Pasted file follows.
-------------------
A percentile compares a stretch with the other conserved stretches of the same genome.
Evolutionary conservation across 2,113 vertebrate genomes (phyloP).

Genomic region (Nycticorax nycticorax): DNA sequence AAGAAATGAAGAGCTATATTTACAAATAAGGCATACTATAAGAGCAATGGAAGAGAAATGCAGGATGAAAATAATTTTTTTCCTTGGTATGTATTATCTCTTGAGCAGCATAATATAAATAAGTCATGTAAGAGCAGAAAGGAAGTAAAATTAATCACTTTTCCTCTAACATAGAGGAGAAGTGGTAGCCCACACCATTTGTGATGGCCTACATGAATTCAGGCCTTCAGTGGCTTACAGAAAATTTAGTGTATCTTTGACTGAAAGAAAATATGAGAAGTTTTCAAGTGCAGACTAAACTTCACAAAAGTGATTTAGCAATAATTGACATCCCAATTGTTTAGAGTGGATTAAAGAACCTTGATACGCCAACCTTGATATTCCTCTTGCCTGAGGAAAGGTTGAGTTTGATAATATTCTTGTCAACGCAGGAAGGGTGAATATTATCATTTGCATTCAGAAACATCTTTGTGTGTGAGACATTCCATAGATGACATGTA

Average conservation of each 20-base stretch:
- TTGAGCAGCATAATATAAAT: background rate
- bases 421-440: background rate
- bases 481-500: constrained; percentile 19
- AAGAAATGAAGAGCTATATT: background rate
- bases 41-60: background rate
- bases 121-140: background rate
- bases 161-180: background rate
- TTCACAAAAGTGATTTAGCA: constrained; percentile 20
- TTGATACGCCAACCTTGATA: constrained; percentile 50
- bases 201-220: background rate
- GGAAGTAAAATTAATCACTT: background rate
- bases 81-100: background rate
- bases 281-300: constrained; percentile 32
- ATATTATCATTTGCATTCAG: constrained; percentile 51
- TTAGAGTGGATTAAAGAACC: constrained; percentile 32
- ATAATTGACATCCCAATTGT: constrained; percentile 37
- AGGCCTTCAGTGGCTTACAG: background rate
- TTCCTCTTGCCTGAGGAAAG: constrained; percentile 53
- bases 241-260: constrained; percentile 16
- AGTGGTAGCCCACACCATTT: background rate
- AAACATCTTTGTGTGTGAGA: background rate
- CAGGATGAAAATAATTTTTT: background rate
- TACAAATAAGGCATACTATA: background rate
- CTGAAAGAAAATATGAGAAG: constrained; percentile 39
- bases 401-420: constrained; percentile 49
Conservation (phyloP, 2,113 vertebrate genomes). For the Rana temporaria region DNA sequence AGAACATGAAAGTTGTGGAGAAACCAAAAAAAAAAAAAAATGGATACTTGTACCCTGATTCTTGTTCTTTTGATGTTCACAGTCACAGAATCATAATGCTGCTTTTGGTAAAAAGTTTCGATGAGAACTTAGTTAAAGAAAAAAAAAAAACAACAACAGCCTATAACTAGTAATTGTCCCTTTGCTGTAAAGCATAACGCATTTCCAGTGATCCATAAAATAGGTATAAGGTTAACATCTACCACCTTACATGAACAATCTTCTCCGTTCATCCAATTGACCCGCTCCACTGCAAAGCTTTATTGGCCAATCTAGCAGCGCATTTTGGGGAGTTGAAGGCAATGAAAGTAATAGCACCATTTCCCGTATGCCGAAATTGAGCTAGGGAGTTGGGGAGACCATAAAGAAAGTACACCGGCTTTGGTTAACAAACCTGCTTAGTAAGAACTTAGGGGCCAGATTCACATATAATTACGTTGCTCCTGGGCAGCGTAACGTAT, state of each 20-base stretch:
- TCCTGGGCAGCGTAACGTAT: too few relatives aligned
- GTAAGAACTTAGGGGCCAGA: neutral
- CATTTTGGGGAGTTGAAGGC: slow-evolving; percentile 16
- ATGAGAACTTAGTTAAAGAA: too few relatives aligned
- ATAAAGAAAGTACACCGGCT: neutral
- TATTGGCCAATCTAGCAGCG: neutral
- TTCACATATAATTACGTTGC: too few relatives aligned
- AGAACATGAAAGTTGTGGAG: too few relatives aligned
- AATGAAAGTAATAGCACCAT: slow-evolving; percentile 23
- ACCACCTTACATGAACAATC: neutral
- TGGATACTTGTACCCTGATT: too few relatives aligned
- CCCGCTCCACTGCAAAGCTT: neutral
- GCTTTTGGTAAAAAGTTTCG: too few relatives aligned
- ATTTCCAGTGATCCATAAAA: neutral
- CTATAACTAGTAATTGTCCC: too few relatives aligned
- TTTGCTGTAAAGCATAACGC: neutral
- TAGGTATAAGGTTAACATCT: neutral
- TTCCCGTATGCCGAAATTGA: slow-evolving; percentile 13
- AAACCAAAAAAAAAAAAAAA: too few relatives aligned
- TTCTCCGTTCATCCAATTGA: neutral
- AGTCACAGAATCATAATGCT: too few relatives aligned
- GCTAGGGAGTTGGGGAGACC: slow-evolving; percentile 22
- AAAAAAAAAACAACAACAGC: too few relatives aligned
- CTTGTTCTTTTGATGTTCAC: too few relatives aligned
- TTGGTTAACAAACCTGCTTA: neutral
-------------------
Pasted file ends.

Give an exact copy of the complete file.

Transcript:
A percentile compares a stretch with the other conserved stretches of the same genome.
Evolutionary conservation across 2,113 vertebrate genomes (phyloP).

Genomic region (Nycticorax nycticorax): DNA sequence AAGAAATGAAGAGCTATATTTACAAATAAGGCATACTATAAGAGCAATGGAAGAGAAATGCAGGATGAAAATAATTTTTTTCCTTGGTATGTATTATCTCTTGAGCAGCATAATATAAATAAGTCATGTAAGAGCAGAAAGGAAGTAAAATTAATCACTTTTCCTCTAACATAGAGGAGAAGTGGTAGCCCACACCATTTGTGATGGCCTACATGAATTCAGGCCTTCAGTGGCTTACAGAAAATTTAGTGTATCTTTGACTGAAAGAAAATATGAGAAGTTTTCAAGTGCAGACTAAACTTCACAAAAGTGATTTAGCAATAATTGACATCCCAATTGTTTAGAGTGGATTAAAGAACCTTGATACGCCAACCTTGATATTCCTCTTGCCTGAGGAAAGGTTGAGTTTGATAATATTCTTGTCAACGCAGGAAGGGTGAATATTATCATTTGCATTCAGAAACATCTTTGTGTGTGAGACATTCCATAGATGACATGTA

Average conservation of each 20-base stretch:
- TTGAGCAGCATAATATAAAT: background rate
- bases 421-440: background rate
- bases 481-500: constrained; percentile 19
- AAGAAATGAAGAGCTATATT: background rate
- bases 41-60: background rate
- bases 121-140: background rate
- bases 161-180: background rate
- TTCACAAAAGTGATTTAGCA: constrained; percentile 20
- TTGATACGCCAACCTTGATA: constrained; percentile 50
- bases 201-220: background rate
- GGAAGTAAAATTAATCACTT: background rate
- bases 81-100: background rate
- bases 281-300: constrained; percentile 32
- ATATTATCATTTGCATTCAG: constrained; percentile 51
- TTAGAGTGGATTAAAGAACC: constrained; percentile 32
- ATAATTGACATCCCAATTGT: constrained; percentile 37
- AGGCCTTCAGTGGCTTACAG: background rate
- TTCCTCTTGCCTGAGGAAAG: constrained; percentile 53
- bases 241-260: constrained; percentile 16
- AGTGGTAGCCCACACCATTT: background rate
- AAACATCTTTGTGTGTGAGA: background rate
- CAGGATGAAAATAATTTTTT: background rate
- TACAAATAAGGCATACTATA: background rate
- CTGAAAGAAAATATGAGAAG: constrained; percentile 39
- bases 401-420: constrained; percentile 49
Conservation (phyloP, 2,113 vertebrate genomes). For the Rana temporaria region DNA sequence AGAACATGAAAGTTGTGGAGAAACCAAAAAAAAAAAAAAATGGATACTTGTACCCTGATTCTTGTTCTTTTGATGTTCACAGTCACAGAATCATAATGCTGCTTTTGGTAAAAAGTTTCGATGAGAACTTAGTTAAAGAAAAAAAAAAAACAACAACAGCCTATAACTAGTAATTGTCCCTTTGCTGTAAAGCATAACGCATTTCCAGTGATCCATAAAATAGGTATAAGGTTAACATCTACCACCTTACATGAACAATCTTCTCCGTTCATCCAATTGACCCGCTCCACTGCAAAGCTTTATTGGCCAATCTAGCAGCGCATTTTGGGGAGTTGAAGGCAATGAAAGTAATAGCACCATTTCCCGTATGCCGAAATTGAGCTAGGGAGTTGGGGAGACCATAAAGAAAGTACACCGGCTTTGGTTAACAAACCTGCTTAGTAAGAACTTAGGGGCCAGATTCACATATAATTACGTTGCTCCTGGGCAGCGTAACGTAT, state of each 20-base stretch:
- TCCTGGGCAGCGTAACGTAT: too few relatives aligned
- GTAAGAACTTAGGGGCCAGA: neutral
- CATTTTGGGGAGTTGAAGGC: slow-evolving; percentile 16
- ATGAGAACTTAGTTAAAGAA: too few relatives aligned
- ATAAAGAAAGTACACCGGCT: neutral
- TATTGGCCAATCTAGCAGCG: neutral
- TTCACATATAATTACGTTGC: too few relatives aligned
- AGAACATGAAAGTTGTGGAG: too few relatives aligned
- AATGAAAGTAATAGCACCAT: slow-evolving; percentile 23
- ACCACCTTACATGAACAATC: neutral
- TGGATACTTGTACCCTGATT: too few relatives aligned
- CCCGCTCCACTGCAAAGCTT: neutral
- GCTTTTGGTAAAAAGTTTCG: too few relatives aligned
- ATTTCCAGTGATCCATAAAA: neutral
- CTATAACTAGTAATTGTCCC: too few relatives aligned
- TTTGCTGTAAAGCATAACGC: neutral
- TAGGTATAAGGTTAACATCT: neutral
- TTCCCGTATGCCGAAATTGA: slow-evolving; percentile 13
- AAACCAAAAAAAAAAAAAAA: too few relatives aligned
- TTCTCCGTTCATCCAATTGA: neutral
- AGTCACAGAATCATAATGCT: too few relatives aligned
- GCTAGGGAGTTGGGGAGACC: slow-evolving; percentile 22
- AAAAAAAAAACAACAACAGC: too few relatives aligned
- CTTGTTCTTTTGATGTTCAC: too few relatives aligned
- TTGGTTAACAAACCTGCTTA: neutral